LIFE IN THE ACCELERATION LANE

By Brooke Adams, communications specialist, University Marketing and Communications

We are living at an historical epoch where the acceleration of three forces — technology, globalization and climate change — are dramatically reshaping the world and outpacing human adaptability, said Thomas L. Friedman in a speech at the Kem C. Gardner Policy Institute.

Friedman, a New York Times columnist and Pulitzer Prize-winning author, spoke Jan. 3 at the institute’s inaugural Policy Symposium convened by former Govs. Mike Leavitt of Utah and Mitt Romney of Massachusetts. The symposium is designed to bring public and private sector leaders to together annually.

Among the guests were Utah Gov. Gary Herbert; Salt Lake County Mayor Ben McAdams; Salt Lake City Mayor Jackie Biskupski; Utah House Speaker Greg Hughes; Utah House Majority Leader Brad Wilson; Ted Wilson, a former Salt Lake mayor and Hinckley Institute director; Gail Miller, chairwoman of the Larry H. Miller Group of Companies; and Kem C. Gardner, businessman and the institute’s namesake. Friedman also met with MBA students from the David Eccles School of Business.

Friedman’s remarks were drawn from his new book “Thank You for Being Late: An Optimist’s Guide to Thriving in the Age of Acceleration,” which offers his optimistic take on major trends impacting five realms: the workplace, politics, geopolitics, ethics and community.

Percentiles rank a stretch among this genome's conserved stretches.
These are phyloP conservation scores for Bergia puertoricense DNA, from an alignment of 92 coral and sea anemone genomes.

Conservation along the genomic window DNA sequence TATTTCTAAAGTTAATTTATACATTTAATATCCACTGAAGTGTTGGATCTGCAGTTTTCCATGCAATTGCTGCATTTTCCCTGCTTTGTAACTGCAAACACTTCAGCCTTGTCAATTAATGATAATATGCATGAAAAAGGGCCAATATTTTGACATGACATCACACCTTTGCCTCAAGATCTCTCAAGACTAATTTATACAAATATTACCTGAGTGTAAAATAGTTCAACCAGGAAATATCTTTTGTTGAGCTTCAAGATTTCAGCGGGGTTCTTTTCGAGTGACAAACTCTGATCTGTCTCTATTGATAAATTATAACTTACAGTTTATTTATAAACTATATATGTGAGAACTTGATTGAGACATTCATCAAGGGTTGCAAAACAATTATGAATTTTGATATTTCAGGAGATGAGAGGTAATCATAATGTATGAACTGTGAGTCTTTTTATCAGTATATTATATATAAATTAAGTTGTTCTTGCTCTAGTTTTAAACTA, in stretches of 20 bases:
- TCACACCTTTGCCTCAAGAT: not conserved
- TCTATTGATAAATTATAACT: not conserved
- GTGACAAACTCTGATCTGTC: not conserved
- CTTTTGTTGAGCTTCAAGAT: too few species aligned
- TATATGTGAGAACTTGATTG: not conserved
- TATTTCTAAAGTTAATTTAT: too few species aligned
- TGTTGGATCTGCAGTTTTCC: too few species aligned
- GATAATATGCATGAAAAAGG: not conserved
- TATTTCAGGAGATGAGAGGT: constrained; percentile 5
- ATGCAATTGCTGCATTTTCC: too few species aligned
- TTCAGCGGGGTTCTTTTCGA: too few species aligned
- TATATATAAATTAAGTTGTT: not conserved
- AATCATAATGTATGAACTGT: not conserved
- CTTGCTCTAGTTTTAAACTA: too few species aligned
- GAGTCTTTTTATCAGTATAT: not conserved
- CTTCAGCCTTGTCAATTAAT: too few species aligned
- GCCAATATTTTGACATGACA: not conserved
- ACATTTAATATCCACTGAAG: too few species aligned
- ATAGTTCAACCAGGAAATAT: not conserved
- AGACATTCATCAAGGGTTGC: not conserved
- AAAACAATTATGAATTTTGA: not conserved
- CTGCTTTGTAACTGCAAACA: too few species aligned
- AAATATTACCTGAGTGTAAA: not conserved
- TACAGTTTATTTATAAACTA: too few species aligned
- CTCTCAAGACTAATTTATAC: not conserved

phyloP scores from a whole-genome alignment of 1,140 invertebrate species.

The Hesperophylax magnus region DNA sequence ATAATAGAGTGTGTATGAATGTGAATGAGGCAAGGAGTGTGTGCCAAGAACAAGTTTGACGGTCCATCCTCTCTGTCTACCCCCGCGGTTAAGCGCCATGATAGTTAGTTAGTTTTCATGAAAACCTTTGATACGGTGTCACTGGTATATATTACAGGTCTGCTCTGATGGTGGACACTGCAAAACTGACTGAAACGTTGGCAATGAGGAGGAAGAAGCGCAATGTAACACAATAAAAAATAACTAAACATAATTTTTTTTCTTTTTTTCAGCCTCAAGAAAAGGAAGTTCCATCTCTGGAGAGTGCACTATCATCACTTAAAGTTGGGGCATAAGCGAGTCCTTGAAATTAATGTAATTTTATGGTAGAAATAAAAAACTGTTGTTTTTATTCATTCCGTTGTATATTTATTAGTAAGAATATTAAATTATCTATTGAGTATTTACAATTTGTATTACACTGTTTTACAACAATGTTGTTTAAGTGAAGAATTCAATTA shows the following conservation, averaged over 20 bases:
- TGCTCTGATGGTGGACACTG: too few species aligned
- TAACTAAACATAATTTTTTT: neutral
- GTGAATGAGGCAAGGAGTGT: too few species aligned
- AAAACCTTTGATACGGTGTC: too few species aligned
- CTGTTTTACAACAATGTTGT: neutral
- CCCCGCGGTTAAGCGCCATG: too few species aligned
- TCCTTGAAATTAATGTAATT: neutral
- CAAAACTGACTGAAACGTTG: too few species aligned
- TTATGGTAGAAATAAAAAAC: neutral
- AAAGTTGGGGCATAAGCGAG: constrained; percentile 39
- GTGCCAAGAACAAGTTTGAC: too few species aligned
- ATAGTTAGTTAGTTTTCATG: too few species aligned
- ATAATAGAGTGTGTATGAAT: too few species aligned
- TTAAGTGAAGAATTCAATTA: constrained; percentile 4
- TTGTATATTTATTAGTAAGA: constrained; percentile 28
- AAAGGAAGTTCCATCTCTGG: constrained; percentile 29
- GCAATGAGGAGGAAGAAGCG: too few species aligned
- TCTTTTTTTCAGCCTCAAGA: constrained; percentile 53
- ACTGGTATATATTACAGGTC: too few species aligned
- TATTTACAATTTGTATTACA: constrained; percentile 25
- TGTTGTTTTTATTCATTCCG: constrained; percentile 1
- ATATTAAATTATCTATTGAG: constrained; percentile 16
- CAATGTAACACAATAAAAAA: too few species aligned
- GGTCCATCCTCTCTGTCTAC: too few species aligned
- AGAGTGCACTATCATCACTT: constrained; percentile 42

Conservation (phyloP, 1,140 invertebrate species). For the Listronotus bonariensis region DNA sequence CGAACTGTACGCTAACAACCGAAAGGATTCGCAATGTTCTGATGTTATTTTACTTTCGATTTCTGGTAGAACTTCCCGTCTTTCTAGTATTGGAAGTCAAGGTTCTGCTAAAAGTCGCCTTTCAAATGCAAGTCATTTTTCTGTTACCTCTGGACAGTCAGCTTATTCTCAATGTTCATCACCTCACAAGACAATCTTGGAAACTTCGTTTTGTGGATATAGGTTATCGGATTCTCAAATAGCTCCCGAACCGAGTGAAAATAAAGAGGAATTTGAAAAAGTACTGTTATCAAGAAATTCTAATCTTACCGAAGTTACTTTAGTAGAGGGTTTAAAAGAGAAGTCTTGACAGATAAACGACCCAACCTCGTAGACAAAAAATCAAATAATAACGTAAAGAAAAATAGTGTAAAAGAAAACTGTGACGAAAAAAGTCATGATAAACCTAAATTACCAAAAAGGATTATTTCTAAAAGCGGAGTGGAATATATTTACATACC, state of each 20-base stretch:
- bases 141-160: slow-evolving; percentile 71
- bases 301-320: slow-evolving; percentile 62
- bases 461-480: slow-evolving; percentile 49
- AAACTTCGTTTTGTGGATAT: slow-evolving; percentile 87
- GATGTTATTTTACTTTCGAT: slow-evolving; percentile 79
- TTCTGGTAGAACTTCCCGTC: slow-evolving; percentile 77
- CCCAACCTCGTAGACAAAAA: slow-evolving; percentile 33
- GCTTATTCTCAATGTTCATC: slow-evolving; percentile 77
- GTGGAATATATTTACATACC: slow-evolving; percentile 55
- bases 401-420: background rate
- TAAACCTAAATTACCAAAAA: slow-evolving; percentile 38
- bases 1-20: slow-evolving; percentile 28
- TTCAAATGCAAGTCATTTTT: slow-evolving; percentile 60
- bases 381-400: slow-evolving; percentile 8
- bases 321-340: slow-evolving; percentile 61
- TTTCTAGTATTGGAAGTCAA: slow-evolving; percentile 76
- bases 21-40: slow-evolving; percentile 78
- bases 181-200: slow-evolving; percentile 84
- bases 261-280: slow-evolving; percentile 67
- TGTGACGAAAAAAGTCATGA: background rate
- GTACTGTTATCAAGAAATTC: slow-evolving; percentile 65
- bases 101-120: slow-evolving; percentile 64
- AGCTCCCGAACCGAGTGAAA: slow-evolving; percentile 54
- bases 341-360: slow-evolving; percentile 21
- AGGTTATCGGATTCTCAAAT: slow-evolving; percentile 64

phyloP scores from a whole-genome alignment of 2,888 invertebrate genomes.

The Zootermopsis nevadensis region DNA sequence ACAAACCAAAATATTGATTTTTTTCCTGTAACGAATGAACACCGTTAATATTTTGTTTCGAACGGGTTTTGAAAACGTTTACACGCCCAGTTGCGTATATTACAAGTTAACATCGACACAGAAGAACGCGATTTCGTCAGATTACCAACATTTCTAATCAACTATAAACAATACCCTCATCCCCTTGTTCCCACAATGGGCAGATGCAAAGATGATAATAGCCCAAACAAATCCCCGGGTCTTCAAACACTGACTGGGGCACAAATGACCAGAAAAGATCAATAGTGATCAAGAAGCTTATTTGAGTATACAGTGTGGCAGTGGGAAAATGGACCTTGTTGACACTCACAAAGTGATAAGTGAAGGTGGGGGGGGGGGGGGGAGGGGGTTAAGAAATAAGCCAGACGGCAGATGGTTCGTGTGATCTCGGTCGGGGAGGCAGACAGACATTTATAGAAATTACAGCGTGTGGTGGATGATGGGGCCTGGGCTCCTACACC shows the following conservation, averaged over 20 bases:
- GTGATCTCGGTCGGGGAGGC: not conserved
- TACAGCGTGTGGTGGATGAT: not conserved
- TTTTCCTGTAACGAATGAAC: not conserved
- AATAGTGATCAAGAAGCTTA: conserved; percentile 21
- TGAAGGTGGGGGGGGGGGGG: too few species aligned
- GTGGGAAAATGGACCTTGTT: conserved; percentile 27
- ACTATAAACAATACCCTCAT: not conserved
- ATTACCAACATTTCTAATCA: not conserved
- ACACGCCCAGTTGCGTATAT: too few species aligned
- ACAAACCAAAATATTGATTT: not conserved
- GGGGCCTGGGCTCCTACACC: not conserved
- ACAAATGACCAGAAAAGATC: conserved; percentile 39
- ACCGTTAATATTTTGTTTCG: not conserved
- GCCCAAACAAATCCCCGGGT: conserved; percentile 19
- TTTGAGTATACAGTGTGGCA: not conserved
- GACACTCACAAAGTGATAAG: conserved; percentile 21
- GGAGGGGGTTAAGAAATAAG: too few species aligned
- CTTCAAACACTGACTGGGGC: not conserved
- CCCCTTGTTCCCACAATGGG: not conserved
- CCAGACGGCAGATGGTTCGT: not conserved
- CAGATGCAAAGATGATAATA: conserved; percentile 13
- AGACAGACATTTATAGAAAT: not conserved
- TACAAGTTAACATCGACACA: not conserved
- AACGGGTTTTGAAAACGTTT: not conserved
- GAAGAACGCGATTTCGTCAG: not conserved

Keeping pace and meeting the social and political challenges now and into the future will require people and companies, states and countries, to learn faster and govern smarter, Friedman told the institute audience. Government and business should be “radically open,” in his view.

“In the age of acceleration, the most open society is going to get the signals [of change] first and is going to adapt the fastest and is going to attract the most people who actually love those kinds of things,” Friedman said.

Every city and state also will need to support and encourage citizens to be lifelong learners. “We can’t educate people too much,” he said.

At the same time, safety nets will need to be in place because the world will move too fast for some people, Friedman said.

Given these trends, what does Friedman consider to be the jobs of tomorrow?

“We’re moving from an economy that used to be built around hands, what we did with our heads, to one that was built around our heads, what he did with mouths,” he said. “I think we are moving to an economy that is going to be around hearts — all the things machines and software can’t do.”

And the best jobs, he forecasts, will be in what he calls “STEMpathy,” a combining of science, technology, engineering and math skills with human empathy.

Whatever those jobs are, “more will be on you,” he added. “You’ll have to work harder, relearn faster and retool and re-engineer yourself and then you can lead a meaningful life.”

Friedman ended with the career advice he gave his own daughters:

  • Think like a new immigrant, which is to be a “paranoid optimist” always in search of opportunity.
  • Think like an artisan, bringing pride and creativity such that you’ll want to carve your initials into your work.
  • Think like a startup in Silicon Valley, seeing yourself as a beta version that is yet to be finished.
  • Remember PQ (persistence) + CQ (curiosity) is always greater than IQ.
  • Think like a waitress at a Perkins pancake house, which is to think entrepreneurially about opportunities — such as giving an extra serving of fruit in hopes of a bigger tip.